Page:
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Vulvitis and Bartholinitis

December 25, 2010


Vulvitis is inflammation of the vulva. When both the vulva and vagina are inflamed, the disorder is called vulvovaginitis. Vulvitis may result from allergic reactions to substances that come in contact with the vulva (such as soaps, bubble bath, fabrics, and perfumes), from skin disorders (such as dermatitis), or from infections, including yeast infections and sexually transmitted diseases (such as herpes). The vulva may be infested by pubic lice—a disorder called pediculosis pubis.

In children, infections of the vagina may also affect the vulva. These infections may be due to bacteria from the anus or other bacteria.

Urine or stool, if it remains in contact with the vulva, can irritate it and cause ongoing (chronic) vulvitis. Women who have incontinence or are confined to bed may have this problem.

Vulvitis causes itching, soreness, and redness. Rarely, the folds of skin around the vaginal and urethral openings (labia) become stuck together. Chronic vulvitis may result in sore, scaly, thickened, or whitish patches on the vulva. If chronic vulvitis does not respond to treatment, doctors usually do a biopsy to look for the cause, including skin disorders of the vulva (vulvar dystrophies, such as lichen sclerosus or squamous cell hyperplasia) or cancer.


Bartholinitis—infection of one or both glands or their ducts—may develop when bacteria from the vagina enter the glands. Rarely, bartholinitis is due to a sexually transmitted disease. Pus can accumulate in the gland, causing a painful, swollen abscess.

If the ducts to the gland become blocked, the gland may swell without causing pain—a disorder called Bartholin’s cyst. A cyst may become infected.

Doctors can diagnose Bartholin’s cyst and bartholinitis during a physical examination. In women 40 and older, a cyst is usually biopsied.

Cysts that cause no symptoms do not require treatment. Infections are treated with an antibiotic, which usually clears the infection in a few days if there is no abscess. However, the infection may recur. Analgesics may be taken to relieve pain.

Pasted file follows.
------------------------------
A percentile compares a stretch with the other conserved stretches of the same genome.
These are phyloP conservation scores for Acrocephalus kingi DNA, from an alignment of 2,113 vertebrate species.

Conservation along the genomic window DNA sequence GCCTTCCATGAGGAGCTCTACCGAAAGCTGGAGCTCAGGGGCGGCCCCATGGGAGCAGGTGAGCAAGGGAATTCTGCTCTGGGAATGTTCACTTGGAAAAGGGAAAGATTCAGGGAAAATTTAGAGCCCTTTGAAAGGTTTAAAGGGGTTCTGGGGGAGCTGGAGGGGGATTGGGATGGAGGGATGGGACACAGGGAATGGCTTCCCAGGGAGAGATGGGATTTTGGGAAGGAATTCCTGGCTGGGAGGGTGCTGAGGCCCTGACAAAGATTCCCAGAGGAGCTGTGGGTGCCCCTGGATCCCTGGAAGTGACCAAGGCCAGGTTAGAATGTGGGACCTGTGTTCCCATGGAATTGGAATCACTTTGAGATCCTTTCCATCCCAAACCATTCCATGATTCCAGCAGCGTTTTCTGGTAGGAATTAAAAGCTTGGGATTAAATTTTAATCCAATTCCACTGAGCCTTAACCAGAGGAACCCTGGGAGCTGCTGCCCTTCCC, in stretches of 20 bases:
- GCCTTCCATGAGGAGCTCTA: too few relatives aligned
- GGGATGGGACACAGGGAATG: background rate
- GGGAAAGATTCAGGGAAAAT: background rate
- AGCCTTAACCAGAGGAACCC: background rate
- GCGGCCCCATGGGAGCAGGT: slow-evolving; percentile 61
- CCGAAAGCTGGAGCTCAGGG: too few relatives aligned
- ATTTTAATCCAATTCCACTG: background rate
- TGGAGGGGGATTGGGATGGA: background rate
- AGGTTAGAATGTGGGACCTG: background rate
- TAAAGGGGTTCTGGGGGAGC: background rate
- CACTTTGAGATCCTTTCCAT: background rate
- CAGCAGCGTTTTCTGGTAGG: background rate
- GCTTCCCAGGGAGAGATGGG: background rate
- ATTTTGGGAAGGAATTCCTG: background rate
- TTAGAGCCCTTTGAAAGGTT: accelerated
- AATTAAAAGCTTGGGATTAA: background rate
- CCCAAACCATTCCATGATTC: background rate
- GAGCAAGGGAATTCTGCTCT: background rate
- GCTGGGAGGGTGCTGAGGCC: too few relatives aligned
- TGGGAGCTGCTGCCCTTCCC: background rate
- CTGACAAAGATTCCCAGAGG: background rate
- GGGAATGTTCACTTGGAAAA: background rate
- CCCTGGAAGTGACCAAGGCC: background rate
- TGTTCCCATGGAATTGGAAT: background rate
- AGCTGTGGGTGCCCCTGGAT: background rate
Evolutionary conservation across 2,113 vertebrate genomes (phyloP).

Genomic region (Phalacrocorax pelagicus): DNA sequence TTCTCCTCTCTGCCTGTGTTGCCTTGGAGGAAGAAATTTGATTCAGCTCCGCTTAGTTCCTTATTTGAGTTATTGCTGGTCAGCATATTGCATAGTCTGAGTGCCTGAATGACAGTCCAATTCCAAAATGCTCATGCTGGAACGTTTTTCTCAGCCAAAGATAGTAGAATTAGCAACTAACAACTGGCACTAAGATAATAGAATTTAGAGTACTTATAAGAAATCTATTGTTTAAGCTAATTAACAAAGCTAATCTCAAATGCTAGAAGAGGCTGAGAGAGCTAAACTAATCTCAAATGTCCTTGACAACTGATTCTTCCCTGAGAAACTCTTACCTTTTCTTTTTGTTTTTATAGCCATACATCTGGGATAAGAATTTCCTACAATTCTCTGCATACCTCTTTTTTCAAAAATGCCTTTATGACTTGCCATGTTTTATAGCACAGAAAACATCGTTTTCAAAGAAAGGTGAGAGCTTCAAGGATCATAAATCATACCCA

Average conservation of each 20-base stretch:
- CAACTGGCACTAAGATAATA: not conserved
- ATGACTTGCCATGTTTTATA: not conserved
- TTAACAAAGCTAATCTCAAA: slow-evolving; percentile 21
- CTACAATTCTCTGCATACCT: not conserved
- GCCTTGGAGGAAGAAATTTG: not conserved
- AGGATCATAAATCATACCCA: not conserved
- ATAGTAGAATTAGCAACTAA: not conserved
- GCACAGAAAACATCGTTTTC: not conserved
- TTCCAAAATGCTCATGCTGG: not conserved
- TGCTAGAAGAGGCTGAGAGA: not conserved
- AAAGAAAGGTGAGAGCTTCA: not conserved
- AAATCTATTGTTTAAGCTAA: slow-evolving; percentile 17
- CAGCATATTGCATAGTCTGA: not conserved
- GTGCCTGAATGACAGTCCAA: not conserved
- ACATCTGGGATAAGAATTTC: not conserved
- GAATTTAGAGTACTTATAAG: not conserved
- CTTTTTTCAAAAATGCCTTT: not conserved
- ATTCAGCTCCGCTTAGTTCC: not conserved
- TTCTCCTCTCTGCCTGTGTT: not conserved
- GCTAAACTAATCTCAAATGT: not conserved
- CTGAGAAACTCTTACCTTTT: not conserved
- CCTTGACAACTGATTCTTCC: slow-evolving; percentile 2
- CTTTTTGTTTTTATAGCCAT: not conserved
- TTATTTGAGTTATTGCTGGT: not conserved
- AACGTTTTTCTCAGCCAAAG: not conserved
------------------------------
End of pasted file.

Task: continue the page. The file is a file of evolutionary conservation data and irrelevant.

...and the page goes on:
Abscesses are usually drained.


Typically, vaginal infections produce a vaginal discharge. This discharge differs from a normal one because it is accompanied by itching, redness, and sometimes burning or soreness in the genital area. A discharge may have a fishy odor. The appearance and amount of the discharge tend to vary depending on the cause. However, different disorders sometimes cause similar discharges.

Itching may interfere with sleep. Some infections can make sexual intercourse painful and make urination painful and more frequent. Rarely, the folds of skin around the vaginal and urethral openings become stuck together. However, sometimes symptoms are mild or do not occur.


Girls or women who have a vaginal discharge with itching or who have other vaginal symptoms should see a doctor. To determine the cause, the doctor asks questions about the discharge (if present), about possible causes of the symptoms, and about hygiene. Questions may include the following:

  • Have lotions or creams (including home remedies) been used to try to relieve the symptoms?
  • When did the discharge begin?